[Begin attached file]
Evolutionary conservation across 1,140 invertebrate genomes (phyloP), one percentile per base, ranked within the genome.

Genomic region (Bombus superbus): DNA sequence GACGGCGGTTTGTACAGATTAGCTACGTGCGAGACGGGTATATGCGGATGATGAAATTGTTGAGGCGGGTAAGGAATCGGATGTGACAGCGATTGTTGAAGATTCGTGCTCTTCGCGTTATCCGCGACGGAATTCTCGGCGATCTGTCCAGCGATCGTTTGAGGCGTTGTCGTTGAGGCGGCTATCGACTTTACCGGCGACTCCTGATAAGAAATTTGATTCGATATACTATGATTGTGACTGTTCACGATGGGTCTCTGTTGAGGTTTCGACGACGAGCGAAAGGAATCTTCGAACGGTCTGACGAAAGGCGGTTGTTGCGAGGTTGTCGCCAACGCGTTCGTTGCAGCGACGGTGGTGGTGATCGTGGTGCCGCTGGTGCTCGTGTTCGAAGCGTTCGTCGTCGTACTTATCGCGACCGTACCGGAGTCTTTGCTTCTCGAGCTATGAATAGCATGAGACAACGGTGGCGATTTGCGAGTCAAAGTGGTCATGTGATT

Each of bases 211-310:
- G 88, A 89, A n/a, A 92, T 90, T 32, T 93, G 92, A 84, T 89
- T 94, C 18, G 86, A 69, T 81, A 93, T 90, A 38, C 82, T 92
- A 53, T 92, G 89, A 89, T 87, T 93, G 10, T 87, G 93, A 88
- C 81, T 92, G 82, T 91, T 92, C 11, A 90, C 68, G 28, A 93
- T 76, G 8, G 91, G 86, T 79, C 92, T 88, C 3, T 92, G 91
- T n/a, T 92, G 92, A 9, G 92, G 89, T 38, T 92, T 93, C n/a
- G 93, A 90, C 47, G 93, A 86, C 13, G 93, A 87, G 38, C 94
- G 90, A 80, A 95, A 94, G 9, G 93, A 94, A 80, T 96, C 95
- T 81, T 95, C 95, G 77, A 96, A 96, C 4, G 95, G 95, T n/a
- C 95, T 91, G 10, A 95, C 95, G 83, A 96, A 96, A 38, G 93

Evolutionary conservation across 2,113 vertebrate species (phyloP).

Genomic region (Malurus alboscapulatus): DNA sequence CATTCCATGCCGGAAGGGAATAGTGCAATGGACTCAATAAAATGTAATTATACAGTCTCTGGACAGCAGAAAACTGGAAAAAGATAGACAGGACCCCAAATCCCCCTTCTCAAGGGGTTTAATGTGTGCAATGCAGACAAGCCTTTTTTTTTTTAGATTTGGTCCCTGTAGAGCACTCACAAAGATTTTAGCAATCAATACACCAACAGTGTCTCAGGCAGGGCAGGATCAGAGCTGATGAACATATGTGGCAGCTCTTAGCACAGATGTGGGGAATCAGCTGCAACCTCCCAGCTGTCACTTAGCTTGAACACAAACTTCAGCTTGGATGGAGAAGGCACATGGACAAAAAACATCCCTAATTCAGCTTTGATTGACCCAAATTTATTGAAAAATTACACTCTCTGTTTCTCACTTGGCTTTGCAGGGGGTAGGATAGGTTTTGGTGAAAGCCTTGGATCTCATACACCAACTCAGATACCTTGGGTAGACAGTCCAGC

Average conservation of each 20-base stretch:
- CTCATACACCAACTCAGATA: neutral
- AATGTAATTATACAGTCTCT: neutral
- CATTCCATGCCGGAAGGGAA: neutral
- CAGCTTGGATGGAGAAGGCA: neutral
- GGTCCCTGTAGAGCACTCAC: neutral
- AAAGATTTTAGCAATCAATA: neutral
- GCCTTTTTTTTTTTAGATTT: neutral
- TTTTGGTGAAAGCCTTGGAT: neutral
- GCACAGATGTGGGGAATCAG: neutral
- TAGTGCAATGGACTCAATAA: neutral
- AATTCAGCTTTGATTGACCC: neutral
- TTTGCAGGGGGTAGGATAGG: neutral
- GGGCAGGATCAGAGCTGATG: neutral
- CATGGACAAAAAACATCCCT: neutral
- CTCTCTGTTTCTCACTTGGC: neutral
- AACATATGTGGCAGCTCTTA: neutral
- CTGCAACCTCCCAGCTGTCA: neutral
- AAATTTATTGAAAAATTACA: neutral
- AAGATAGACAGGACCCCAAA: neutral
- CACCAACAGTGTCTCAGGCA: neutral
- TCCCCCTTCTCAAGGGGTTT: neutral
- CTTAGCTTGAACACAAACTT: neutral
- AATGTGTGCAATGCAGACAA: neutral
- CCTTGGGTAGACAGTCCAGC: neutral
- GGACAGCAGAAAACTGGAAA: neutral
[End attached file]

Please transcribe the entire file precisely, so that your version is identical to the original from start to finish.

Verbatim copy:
Evolutionary conservation across 1,140 invertebrate genomes (phyloP), one percentile per base, ranked within the genome.

Genomic region (Bombus superbus): DNA sequence GACGGCGGTTTGTACAGATTAGCTACGTGCGAGACGGGTATATGCGGATGATGAAATTGTTGAGGCGGGTAAGGAATCGGATGTGACAGCGATTGTTGAAGATTCGTGCTCTTCGCGTTATCCGCGACGGAATTCTCGGCGATCTGTCCAGCGATCGTTTGAGGCGTTGTCGTTGAGGCGGCTATCGACTTTACCGGCGACTCCTGATAAGAAATTTGATTCGATATACTATGATTGTGACTGTTCACGATGGGTCTCTGTTGAGGTTTCGACGACGAGCGAAAGGAATCTTCGAACGGTCTGACGAAAGGCGGTTGTTGCGAGGTTGTCGCCAACGCGTTCGTTGCAGCGACGGTGGTGGTGATCGTGGTGCCGCTGGTGCTCGTGTTCGAAGCGTTCGTCGTCGTACTTATCGCGACCGTACCGGAGTCTTTGCTTCTCGAGCTATGAATAGCATGAGACAACGGTGGCGATTTGCGAGTCAAAGTGGTCATGTGATT

Each of bases 211-310:
- G 88, A 89, A n/a, A 92, T 90, T 32, T 93, G 92, A 84, T 89
- T 94, C 18, G 86, A 69, T 81, A 93, T 90, A 38, C 82, T 92
- A 53, T 92, G 89, A 89, T 87, T 93, G 10, T 87, G 93, A 88
- C 81, T 92, G 82, T 91, T 92, C 11, A 90, C 68, G 28, A 93
- T 76, G 8, G 91, G 86, T 79, C 92, T 88, C 3, T 92, G 91
- T n/a, T 92, G 92, A 9, G 92, G 89, T 38, T 92, T 93, C n/a
- G 93, A 90, C 47, G 93, A 86, C 13, G 93, A 87, G 38, C 94
- G 90, A 80, A 95, A 94, G 9, G 93, A 94, A 80, T 96, C 95
- T 81, T 95, C 95, G 77, A 96, A 96, C 4, G 95, G 95, T n/a
- C 95, T 91, G 10, A 95, C 95, G 83, A 96, A 96, A 38, G 93

Evolutionary conservation across 2,113 vertebrate species (phyloP).

Genomic region (Malurus alboscapulatus): DNA sequence CATTCCATGCCGGAAGGGAATAGTGCAATGGACTCAATAAAATGTAATTATACAGTCTCTGGACAGCAGAAAACTGGAAAAAGATAGACAGGACCCCAAATCCCCCTTCTCAAGGGGTTTAATGTGTGCAATGCAGACAAGCCTTTTTTTTTTTAGATTTGGTCCCTGTAGAGCACTCACAAAGATTTTAGCAATCAATACACCAACAGTGTCTCAGGCAGGGCAGGATCAGAGCTGATGAACATATGTGGCAGCTCTTAGCACAGATGTGGGGAATCAGCTGCAACCTCCCAGCTGTCACTTAGCTTGAACACAAACTTCAGCTTGGATGGAGAAGGCACATGGACAAAAAACATCCCTAATTCAGCTTTGATTGACCCAAATTTATTGAAAAATTACACTCTCTGTTTCTCACTTGGCTTTGCAGGGGGTAGGATAGGTTTTGGTGAAAGCCTTGGATCTCATACACCAACTCAGATACCTTGGGTAGACAGTCCAGC

Average conservation of each 20-base stretch:
- CTCATACACCAACTCAGATA: neutral
- AATGTAATTATACAGTCTCT: neutral
- CATTCCATGCCGGAAGGGAA: neutral
- CAGCTTGGATGGAGAAGGCA: neutral
- GGTCCCTGTAGAGCACTCAC: neutral
- AAAGATTTTAGCAATCAATA: neutral
- GCCTTTTTTTTTTTAGATTT: neutral
- TTTTGGTGAAAGCCTTGGAT: neutral
- GCACAGATGTGGGGAATCAG: neutral
- TAGTGCAATGGACTCAATAA: neutral
- AATTCAGCTTTGATTGACCC: neutral
- TTTGCAGGGGGTAGGATAGG: neutral
- GGGCAGGATCAGAGCTGATG: neutral
- CATGGACAAAAAACATCCCT: neutral
- CTCTCTGTTTCTCACTTGGC: neutral
- AACATATGTGGCAGCTCTTA: neutral
- CTGCAACCTCCCAGCTGTCA: neutral
- AAATTTATTGAAAAATTACA: neutral
- AAGATAGACAGGACCCCAAA: neutral
- CACCAACAGTGTCTCAGGCA: neutral
- TCCCCCTTCTCAAGGGGTTT: neutral
- CTTAGCTTGAACACAAACTT: neutral
- AATGTGTGCAATGCAGACAA: neutral
- CCTTGGGTAGACAGTCCAGC: neutral
- GGACAGCAGAAAACTGGAAA: neutral